Snail justice

I read with great interest your editorial in the Barbados Today of May 29, 2013 titled Why the sloth?.

Your reference to the Caribbean Court of Justice’s observations as to the inordinate, unconscionable, unreasonable and perhaps illegal delays encountered in Barbados’ judicial system, has been well advertised and documented for quite a few years and obviously, does not augur well for the future.

Nothing has been done and it is unlikely that anything will be done because the stock in trade of the legal profession is “time”. The more time wasted, the more our lawyers feel they are entitled to charge.

The way the system operates leaves you with the impression that those who run the whole thing and who happen to be practising lawyers and members of the Bar Association of Barbados, a trade union, believe that any change that would lead to a faster resolution of cases/complaints, would necessitate that they really expend greater effort and energy in order to justify their salaries or fees.

Let us not forget that there are approximately 900 lawyers with approximately 40 new lawyers being admitted every year.

It seems they believe that change may require that those who feel aggrieved by the present system, would have to bring their complaints before the CCJ at great expense which very few can afford, so they continue to do anything and everything to frustrate and financially exploit would-be litigants.

I speak from personal experience.

In 1974 I purchased land from the NHC. The lawyer I retained did absolutely nothing but lie to me. I complained to three chief justices, three registrars, the Barbados Bar Association, the Ombudsman, the members of a Commission of Enquiry, over the years.

In 2008 I retained two other lawyers, paid them approximately $19,000 but was compelled to terminate their services because of shoddy work and attempted further exploitation on their part.

The problem was further compounded by the fact that the Land Registry, despite a letter from the NHC clearly indicating that I had purchased and paid in full for the land, made several demands — demands such as an affidavit from the lawyer initially retained to handle the purchase of the land, affidavits from myself and my cousin (now deceased), a land survey inter alia on the basis that the lawyer I initially retained had claimed that the “documents were destroyed in a fire at his office”, the Registry thereby accepting that the application for a Certificate of Title could proceed under the Restoration of Title procedure.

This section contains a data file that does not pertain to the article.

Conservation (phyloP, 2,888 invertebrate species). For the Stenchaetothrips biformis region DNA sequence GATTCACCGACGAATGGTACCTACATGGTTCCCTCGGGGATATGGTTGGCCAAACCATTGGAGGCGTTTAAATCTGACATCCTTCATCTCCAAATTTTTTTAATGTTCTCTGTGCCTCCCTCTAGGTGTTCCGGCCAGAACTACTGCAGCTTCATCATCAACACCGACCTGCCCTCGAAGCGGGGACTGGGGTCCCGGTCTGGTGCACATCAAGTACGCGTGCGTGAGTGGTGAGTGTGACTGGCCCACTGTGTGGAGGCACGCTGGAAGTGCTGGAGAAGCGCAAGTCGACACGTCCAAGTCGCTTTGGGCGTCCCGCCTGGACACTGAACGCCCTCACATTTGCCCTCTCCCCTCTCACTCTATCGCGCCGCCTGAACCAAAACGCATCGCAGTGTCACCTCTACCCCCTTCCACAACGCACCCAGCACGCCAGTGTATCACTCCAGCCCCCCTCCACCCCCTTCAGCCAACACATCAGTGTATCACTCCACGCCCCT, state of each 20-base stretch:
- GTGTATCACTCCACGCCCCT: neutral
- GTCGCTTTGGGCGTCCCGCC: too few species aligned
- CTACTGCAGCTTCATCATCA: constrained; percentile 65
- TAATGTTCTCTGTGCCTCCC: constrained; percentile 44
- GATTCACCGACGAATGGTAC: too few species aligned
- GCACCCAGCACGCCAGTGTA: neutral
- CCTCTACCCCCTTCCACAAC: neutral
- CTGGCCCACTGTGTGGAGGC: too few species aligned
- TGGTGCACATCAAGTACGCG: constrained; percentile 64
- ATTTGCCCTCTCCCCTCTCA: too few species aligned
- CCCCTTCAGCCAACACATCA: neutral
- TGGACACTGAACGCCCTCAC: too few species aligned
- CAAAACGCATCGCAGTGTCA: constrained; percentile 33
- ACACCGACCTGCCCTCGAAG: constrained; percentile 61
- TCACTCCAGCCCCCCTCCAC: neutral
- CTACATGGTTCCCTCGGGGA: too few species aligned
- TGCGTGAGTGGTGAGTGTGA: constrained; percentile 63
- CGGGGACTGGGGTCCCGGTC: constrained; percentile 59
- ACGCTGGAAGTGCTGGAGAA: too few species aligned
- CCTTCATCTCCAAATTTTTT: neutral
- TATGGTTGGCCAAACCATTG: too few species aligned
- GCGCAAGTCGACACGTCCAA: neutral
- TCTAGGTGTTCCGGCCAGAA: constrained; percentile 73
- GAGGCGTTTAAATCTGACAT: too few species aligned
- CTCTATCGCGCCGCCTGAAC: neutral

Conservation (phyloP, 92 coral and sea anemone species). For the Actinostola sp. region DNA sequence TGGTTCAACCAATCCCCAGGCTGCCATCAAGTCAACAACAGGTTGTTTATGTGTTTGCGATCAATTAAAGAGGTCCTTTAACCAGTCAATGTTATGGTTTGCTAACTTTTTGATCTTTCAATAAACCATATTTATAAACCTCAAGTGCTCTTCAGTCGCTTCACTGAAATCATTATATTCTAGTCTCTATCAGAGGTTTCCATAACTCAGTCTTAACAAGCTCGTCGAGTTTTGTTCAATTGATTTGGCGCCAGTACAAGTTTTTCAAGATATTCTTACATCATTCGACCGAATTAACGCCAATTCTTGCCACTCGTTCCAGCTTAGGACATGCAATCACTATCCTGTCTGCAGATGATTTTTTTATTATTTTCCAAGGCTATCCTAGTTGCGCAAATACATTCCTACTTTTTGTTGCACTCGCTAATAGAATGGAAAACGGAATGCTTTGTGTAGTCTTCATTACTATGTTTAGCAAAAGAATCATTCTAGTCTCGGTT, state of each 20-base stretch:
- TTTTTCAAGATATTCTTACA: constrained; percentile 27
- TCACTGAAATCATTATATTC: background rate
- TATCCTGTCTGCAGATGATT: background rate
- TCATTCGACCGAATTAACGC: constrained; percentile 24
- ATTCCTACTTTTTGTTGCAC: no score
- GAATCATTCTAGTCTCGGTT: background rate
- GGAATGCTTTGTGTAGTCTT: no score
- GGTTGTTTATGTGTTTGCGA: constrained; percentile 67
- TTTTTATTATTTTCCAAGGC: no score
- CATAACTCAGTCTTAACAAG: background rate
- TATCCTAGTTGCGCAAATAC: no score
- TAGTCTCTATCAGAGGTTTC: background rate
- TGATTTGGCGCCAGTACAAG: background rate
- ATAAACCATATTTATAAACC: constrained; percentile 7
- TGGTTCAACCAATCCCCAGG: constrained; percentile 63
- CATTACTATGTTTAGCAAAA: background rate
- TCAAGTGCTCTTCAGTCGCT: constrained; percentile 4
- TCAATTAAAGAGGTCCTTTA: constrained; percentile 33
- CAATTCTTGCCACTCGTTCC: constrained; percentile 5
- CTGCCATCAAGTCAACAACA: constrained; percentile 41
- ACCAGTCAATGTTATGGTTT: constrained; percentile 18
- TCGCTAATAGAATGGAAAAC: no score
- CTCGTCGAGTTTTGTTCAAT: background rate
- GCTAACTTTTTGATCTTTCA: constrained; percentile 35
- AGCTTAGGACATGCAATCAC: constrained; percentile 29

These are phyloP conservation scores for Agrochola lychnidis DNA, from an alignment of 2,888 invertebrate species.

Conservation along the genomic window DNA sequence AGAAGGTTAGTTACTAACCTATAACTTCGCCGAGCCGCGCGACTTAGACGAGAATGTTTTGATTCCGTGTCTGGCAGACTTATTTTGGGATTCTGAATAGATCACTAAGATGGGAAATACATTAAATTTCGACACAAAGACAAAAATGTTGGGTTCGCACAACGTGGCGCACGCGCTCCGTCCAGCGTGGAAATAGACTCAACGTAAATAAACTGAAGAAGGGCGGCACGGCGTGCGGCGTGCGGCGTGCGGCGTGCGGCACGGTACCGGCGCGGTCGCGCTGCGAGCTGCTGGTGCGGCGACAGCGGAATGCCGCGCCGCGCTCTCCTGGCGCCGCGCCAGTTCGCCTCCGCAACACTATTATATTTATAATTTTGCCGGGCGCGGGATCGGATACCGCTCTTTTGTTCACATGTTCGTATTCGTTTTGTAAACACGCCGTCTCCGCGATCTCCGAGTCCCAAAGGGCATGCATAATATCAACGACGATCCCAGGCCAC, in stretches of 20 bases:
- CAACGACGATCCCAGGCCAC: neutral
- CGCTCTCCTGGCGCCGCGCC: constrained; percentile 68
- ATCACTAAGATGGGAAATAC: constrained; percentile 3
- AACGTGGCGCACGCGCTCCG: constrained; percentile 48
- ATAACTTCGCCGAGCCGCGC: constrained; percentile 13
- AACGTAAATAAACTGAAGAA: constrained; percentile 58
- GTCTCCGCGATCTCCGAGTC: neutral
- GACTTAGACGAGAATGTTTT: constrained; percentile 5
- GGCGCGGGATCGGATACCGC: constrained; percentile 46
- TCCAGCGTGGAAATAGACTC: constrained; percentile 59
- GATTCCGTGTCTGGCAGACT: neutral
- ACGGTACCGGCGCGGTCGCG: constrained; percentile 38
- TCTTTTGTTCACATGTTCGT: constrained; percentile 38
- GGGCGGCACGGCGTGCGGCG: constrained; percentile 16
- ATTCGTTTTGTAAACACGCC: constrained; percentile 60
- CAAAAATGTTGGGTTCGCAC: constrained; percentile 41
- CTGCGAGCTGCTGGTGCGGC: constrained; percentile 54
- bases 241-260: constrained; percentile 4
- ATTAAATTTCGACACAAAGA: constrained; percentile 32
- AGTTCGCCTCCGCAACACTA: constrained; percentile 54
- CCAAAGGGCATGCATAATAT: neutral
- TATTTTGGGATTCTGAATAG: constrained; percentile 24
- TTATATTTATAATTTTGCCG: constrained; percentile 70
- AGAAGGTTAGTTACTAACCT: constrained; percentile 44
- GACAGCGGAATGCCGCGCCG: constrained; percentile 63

More recently, it was decided that a claim for title should be advanced under the Doctrine of Adverse Possession”, given the amount of time that has elapsed, the fact that I have been billed for and paid all the relevant taxes and costs for de-bushing and maintaining the lot since 1974.

I retained another lawyer in February 2012. She was advised, as the Registrar’s letter of 2011 stated, to proceed to apply for the Certificate of Title under the Doctrine of Adverse Possession, and to file the necessary affidavit with supporting documentation.

It has taken over one year for the affidavit to be submitted. It has only been within the last week that I have been advised that she is awaiting a response from the Land Registrar who “is away until July” (presumably 2013).

I am now compelled to ask: Should he become incapacitated, or worse yet, should he die and therefore be unable to return to work “in July”, would I be asked to wait until The Resurrection hoping that he will resume duties at that time?

In the meantime, I continue to be unable to submit plans for to build upon, occupy or sell the lot. Surely this does not speak well of the administration of justice in Barbados! Neither does it support our government’s claim that “Barbados is open for business”.

I believe you will find this case to be unreasonable and unjustifiable in the extreme! I too ask, “Why the sloth”?

— Wendell Pilgrim

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